My friends bought me paper plates for my 34th birthday, and it was the most perfect gift. The day before, I had been diagnosed with a rare form of cancer called angiosarcoma.
We didn’t know exactly what was coming, but given the grim statistics associated with angiosarcoma, we correctly assumed I’d be facing months of treatment. My sons were 6 and 4, and my baby girl was 18 months old. At that moment, the two things I needed most were prayer and paper plates.
When you have a friend battling cancer, giving gifts is a great way to show your concern. One key to giving the perfect gift is to consider your friend’s unique situation and needs.
If her finances have been devastated by her diagnosis, she might appreciate a gift card for essentials like gas or groceries. If her white blood cells are low due to chemotherapy, her doctor may want her to avoid the nail salon, so don’t try to treat her to a pedicure. A beautiful scarf or cozy knit hat is appropriate if she will lose her hair, but ask about the details of her treatment first to be sure it will be needed.
Here are some of my favorite gifts to give friends with cancer.
1. Treat her to personalized stationery. When I had cancer, I was constantly writing thank you notes. Your friend probably has people she’d like to thank, too. Help her do so in style with beautiful stationery and a package of stamps.
2. Have a pizza delivered. I’m certain your friend’s family is thankful for all the homemade meals they’ve received. But if she has kids or picky eaters, they are probably eager for the comfort of their favorite familiar foods. Send a pizza or pick up their favorite take-out, and you’ll provide a nice break from the lasagnas and casseroles they’re probably eating most of the time.
3. Pamper her with high-quality eye makeup. If your friend will lose her eyelashes and eyebrows due to chemotherapy, you can help her keep it a secret. If she applies heavy black eyeliner to her top and bottom eyelids, no one will be able to tell that she doesn’t have eyelashes. An eyebrow pencil or powder with a thin, slanted brush will help her fill in or re-create her eyebrows.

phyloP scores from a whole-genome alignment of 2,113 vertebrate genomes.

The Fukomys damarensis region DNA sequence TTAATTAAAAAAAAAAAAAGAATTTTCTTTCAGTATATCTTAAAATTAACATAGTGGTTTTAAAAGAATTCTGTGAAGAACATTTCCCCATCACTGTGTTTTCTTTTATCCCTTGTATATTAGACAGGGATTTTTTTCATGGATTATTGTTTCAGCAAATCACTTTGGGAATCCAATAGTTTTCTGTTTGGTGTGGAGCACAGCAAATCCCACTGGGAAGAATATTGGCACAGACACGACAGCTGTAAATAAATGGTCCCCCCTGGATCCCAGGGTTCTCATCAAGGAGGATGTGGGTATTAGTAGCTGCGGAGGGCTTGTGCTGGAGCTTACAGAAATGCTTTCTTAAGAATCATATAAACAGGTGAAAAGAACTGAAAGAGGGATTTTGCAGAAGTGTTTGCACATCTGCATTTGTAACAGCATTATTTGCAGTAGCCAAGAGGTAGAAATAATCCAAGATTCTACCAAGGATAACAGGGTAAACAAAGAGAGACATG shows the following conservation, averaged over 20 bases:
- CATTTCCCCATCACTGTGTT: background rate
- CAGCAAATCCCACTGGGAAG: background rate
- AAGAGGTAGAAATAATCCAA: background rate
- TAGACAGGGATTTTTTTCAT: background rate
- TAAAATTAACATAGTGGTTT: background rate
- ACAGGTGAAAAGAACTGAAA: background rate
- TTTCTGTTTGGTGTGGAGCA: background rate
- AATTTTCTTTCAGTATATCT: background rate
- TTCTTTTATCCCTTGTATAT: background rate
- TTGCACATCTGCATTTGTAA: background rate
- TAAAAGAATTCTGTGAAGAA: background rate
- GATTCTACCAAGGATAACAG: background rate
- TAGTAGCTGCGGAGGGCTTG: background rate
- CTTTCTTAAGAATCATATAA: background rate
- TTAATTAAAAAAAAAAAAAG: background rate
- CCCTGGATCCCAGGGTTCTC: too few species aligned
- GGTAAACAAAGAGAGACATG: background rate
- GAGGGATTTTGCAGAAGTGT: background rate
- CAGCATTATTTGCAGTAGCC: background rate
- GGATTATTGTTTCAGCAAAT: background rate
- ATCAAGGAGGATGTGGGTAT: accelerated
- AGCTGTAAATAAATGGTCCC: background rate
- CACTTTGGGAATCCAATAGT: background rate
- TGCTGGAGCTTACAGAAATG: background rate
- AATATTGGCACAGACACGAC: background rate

4. Don’t let her carry heavy books. Cancer-fighters spend a lot of time in waiting rooms, doctor’s offices and treatment rooms. If your friend enjoys reading, an e-reader will allow her to have multiple books tucked into her purse at all times. Ask friends to pitch in to buy one, along with a gift card for your friend to buy books.
5. Help her take beautiful notes. Medical appointments can be an avalanche of information piled on top of raw emotions. Encourage her to record notes from doctor’s appointments, lab results, and vital medical information all in one place. Then give her a unique notebook that will remind her that you care as she’s scribbling down all those important notes.
I hope these suggestions will give you some ideas for how to show your concern for your friend in a tangible way. As I’ve learned, you don’t have to spend a lot to show you care. You just have to understand what your friend is facing and what she needs at this moment in time.
Marissa Henley volunteers with myCancerConnection, MD Anderson's one-on-one support program for cancer patients, caregivers and survivors. She is a follower of Christ, wife, mom, and cancer survivor who writes about faith, friendship, motherhood and cancer at www.marissahenley.com. Her first book will be available this spring. Most days, you’ll find her drinking a latte while shuttling her three kids around in a minivan, wondering if the dog will ever learn to stay and if she’ll ever love cooking as much as her husband loves eating. You can connect with Marissa at www.facebook.com/marissalhenley or www.twitter.com/marissahenley.